In high school Speech and Drama, where teen weirdos commune together in an oasis of nerds, even mimes come across as the odd, quiet ones. At least, this is what I recall from my Speech days. Mimes often seemed distinct from the rest of us, probably, I think now, just because of the stark black outfits and white make-up. They didn’t shout or cry or speechify when rehearsing like the rest of us did. But in competition, watching pantomime made it clear that when well done, it is truly an art.
They say that 80 percent of communication is through body language, and that’s what the best mime performance excels in. You try to tell people, without talking, about that time you went on a bike ride and got in a wreck.
Bill Bowers, who happens to be from Missoula, is a New York City-based actor and mime who studied under the legendary Marcel Marceau. He’s acted in Broadway productions, television shows and played a mime in the Sandra Bullock movie Two Weeks Notice.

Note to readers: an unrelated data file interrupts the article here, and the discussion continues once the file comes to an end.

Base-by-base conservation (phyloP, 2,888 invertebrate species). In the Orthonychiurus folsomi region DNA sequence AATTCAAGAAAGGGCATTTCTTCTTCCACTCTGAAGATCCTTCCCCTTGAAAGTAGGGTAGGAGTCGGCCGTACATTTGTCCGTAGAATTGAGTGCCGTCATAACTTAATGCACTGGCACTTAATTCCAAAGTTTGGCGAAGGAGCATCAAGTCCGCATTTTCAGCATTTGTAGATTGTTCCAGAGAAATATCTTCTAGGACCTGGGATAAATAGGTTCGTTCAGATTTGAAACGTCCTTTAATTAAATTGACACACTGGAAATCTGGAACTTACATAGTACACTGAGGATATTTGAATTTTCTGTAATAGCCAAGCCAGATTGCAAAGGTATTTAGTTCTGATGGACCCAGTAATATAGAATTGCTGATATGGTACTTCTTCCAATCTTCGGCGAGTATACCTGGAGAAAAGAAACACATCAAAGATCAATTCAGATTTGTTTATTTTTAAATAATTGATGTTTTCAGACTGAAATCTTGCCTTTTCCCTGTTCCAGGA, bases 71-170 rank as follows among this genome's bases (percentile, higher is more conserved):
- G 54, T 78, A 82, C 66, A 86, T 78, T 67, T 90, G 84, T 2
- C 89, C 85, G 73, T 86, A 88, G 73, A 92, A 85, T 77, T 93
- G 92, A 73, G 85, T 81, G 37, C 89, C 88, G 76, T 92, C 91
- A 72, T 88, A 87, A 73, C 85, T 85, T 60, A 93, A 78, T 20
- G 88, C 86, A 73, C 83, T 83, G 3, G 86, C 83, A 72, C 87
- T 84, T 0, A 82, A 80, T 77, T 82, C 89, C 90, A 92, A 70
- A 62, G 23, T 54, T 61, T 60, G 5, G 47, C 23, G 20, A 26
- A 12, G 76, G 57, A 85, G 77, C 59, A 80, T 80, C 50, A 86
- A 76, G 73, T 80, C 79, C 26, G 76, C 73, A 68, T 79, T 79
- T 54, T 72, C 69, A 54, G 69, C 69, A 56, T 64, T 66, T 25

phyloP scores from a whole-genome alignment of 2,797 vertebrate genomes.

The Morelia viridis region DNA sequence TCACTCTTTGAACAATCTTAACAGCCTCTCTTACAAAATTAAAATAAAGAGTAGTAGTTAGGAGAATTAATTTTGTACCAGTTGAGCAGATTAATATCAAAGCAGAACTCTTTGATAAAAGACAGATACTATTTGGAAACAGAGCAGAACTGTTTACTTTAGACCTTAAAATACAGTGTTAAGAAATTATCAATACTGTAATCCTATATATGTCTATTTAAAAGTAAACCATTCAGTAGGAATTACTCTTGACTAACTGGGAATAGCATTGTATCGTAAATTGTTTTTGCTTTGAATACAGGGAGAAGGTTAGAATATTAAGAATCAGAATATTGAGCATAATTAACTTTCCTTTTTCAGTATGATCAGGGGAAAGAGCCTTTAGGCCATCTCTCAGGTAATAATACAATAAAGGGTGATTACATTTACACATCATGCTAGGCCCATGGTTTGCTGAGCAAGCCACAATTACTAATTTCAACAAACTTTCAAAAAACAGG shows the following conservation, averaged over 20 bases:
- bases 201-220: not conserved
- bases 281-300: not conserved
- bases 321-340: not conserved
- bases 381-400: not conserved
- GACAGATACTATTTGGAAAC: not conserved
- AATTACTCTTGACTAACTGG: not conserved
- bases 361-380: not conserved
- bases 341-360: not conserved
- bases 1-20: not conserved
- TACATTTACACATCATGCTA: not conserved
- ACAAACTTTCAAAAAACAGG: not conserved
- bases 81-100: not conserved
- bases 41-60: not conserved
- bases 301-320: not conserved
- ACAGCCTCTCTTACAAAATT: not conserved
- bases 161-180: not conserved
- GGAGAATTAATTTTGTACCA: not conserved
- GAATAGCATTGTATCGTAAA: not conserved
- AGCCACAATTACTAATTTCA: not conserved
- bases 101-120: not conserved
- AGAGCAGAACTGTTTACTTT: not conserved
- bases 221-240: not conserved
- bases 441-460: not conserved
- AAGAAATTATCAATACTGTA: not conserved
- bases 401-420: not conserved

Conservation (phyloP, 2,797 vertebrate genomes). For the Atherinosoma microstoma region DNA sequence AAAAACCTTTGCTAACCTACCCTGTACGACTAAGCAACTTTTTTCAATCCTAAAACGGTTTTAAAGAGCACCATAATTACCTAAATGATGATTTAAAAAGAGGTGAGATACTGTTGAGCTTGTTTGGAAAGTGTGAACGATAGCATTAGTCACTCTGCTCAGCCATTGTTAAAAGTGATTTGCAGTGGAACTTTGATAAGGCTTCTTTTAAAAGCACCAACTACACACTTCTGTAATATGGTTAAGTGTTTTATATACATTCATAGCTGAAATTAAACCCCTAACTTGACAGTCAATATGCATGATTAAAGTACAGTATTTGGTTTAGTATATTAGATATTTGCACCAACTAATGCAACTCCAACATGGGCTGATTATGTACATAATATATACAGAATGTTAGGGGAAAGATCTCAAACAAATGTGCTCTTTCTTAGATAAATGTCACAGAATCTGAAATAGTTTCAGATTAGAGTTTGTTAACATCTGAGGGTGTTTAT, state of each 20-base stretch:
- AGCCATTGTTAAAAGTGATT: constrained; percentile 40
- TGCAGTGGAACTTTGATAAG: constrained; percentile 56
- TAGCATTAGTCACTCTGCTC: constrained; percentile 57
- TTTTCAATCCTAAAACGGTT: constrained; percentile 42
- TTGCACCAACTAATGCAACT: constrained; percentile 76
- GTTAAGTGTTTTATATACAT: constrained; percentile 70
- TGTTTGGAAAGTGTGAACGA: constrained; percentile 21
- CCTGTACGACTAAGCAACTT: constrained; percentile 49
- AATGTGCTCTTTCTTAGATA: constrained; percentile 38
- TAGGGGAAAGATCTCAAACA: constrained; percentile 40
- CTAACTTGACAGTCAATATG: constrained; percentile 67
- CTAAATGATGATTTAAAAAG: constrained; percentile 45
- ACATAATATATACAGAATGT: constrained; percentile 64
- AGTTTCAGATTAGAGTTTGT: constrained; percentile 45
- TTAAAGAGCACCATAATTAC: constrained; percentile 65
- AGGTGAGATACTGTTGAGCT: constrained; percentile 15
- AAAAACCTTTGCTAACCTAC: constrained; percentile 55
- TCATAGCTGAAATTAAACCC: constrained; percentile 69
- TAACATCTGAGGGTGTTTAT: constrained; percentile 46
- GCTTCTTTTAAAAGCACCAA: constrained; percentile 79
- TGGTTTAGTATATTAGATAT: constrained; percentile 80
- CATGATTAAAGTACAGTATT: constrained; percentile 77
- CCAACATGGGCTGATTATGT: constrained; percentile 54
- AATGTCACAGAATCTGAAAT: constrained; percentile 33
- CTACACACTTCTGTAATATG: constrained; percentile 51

Bowers describes himself as a “fun mime” with non-traditional performances. The lighthearted, whimsical “Under a Montana Moon,” piece includes Bowers wearing a cowboy hat and pretending to swill whiskey. Bowers started doing mime as a “quiet, shy gay kid, and the idea of not talking was very interesting to me,” as he says in a video interview with TheaterJones.com. His backstory illuminates how pantomime can be another important means of expression, a way of communicating when words just don’t do the trick. That’s the point of body language, after all.
Bill Bowers performs at the MCT Center for the Performing Arts, starting at 7:30 PM. $20. Call the box office at 406-728-7529.